Participation in girls basketball is declining, creating challenges for some Nebraska teams
March 2, 2023, 7 a.m. ·
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On a chilly Friday evening, the Nebraska City Lady Pioneers basketball team faced off against the Auburn Bulldogs.
In the third quarter, 6-foot sophomore Tarryn Godsey wrestled for the ball and fell to the floor hard, taking an Auburn player down with her. She came up from the floor grimacing in pain, but after glancing at the bench, she kept going until the end of the quarter.
This is because Godsey was one of only eight girls on her team.
“Oh God, that hurt,” Godsey said. “If I'm injured, I'm like push through. We can't really afford to have one of us sit.”
According to data from the National Federation of High School Sports, girls basketball numbers have been falling nationwide since 2004. In Nebraska, the decline has been especially steep. The Nebraska State Activities Association reported in the last five years, the state has lost more than 11 percent of its players.
It is a trend familiar to Lady Pioneers head coach Scott Kinnison, who rotated his players twice quarter, two at a time this season. He wasn’t worried about game strategy: who played best together, who was shooting well, who was struggling. Instead, he said his priority was to keep his players from burning out.
In his 32 years of coaching, this is the smallest team Kinnison has ever had, but Nebraska City isn’t the only team struggling with low participation. A growing number of Nebraska schools are feeling the pressure in their girls basketball teams.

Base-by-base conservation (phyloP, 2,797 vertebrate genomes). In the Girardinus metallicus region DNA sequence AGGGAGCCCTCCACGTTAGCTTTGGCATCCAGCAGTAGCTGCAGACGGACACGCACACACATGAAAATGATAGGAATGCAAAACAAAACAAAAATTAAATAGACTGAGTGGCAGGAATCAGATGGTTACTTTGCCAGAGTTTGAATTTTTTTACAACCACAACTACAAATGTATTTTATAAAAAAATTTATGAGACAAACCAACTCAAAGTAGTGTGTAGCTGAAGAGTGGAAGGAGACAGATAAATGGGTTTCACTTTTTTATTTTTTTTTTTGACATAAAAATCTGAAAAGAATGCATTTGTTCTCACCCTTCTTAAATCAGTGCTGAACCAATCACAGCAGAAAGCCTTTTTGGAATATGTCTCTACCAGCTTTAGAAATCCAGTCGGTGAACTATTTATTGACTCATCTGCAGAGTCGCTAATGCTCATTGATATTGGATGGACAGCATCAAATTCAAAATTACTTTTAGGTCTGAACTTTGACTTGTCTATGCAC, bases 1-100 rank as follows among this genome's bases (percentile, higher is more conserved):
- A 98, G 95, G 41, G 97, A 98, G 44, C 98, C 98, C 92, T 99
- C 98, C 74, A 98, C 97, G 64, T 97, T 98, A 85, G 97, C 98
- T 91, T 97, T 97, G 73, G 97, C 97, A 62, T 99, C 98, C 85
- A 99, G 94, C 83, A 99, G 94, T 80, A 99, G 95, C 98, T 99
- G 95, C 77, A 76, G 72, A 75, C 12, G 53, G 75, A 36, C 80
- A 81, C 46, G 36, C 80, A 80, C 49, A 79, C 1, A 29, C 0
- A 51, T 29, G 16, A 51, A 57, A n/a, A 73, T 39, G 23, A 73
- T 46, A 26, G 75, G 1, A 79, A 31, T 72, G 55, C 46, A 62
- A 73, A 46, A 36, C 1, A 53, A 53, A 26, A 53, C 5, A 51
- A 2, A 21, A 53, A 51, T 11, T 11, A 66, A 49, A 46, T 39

Jon Dolliver is in charge of girls basketball for the NSAA. With an issue this pressing, he said the big question on everyone’s minds is why. The problem is there isn’t an obvious answer.
Instead, Dolliver said there’s a long list of theories about what’s to blame, from COVID-19 to a lack of participation in youth programs. He added other sport trends might also be impacting girls basketball numbers.
“We have kids that are just specializing now,” Dolliver said. “They want to play, you know, one sport and not choosing basketball to be that one sport.”
Girls wrestling, which became an official NSAA sport in 2021, could be another factor, as well as increasing participation in club volleyball in the state. Nevertheless, as the number of theories continues to grow across the country, Dolliver said low participation is starting to have a real impact on Nebraska players.
“We're getting to the point where we're having lots of teams call us from week to week saying they can't play a game, or they can't finish the season,” he said.
Teams across Nebraska have forfeited games, including Nebraska City, who forfeited two games early in the season due to illness. Coach Kinnison has his own theory about the decline.
“There’s a lot of reasons,” he said. “I think every school probably has their own thing. You have to lean on each other. You're getting hit seven screens. For some people, that's just not what they like to do.”
Kinnison said even though the Lady Pioneers lost numbers, he focused on doing the best he could with his remaining players. He says during games, his team focused on saving energy, impacting their ability to match the game’s speed and intensity.
Even practice changed. With only eight people, two of Kinnison’s assistant coaches stepped in when the team scrimmaged. It’s a situation Tarryn Godsey said was a bit strange.
“So, it’s definitely, like, a change of pressure for defense because our coaches are definitely easier and a little more fragile,” Godsey said.
However, the players at Nebraska City said the situation also provides unique benefits. One of Godsey’s teammates, Tierra Andrew, was a senior this year. With a larger team, she said she probably wouldn’t have gotten to know the younger girls like Godsey, whom she now considers a friend.
“We all laugh and have fun,” she said. “Even if we go out and lose the game, we’re on the bus laughing. We're always picking each other up.”
The Lady Pioneers ended their season on Feb. 20 with a loss to Plattsmouth. They graduate two seniors this year, dropping the number of returning players to six.
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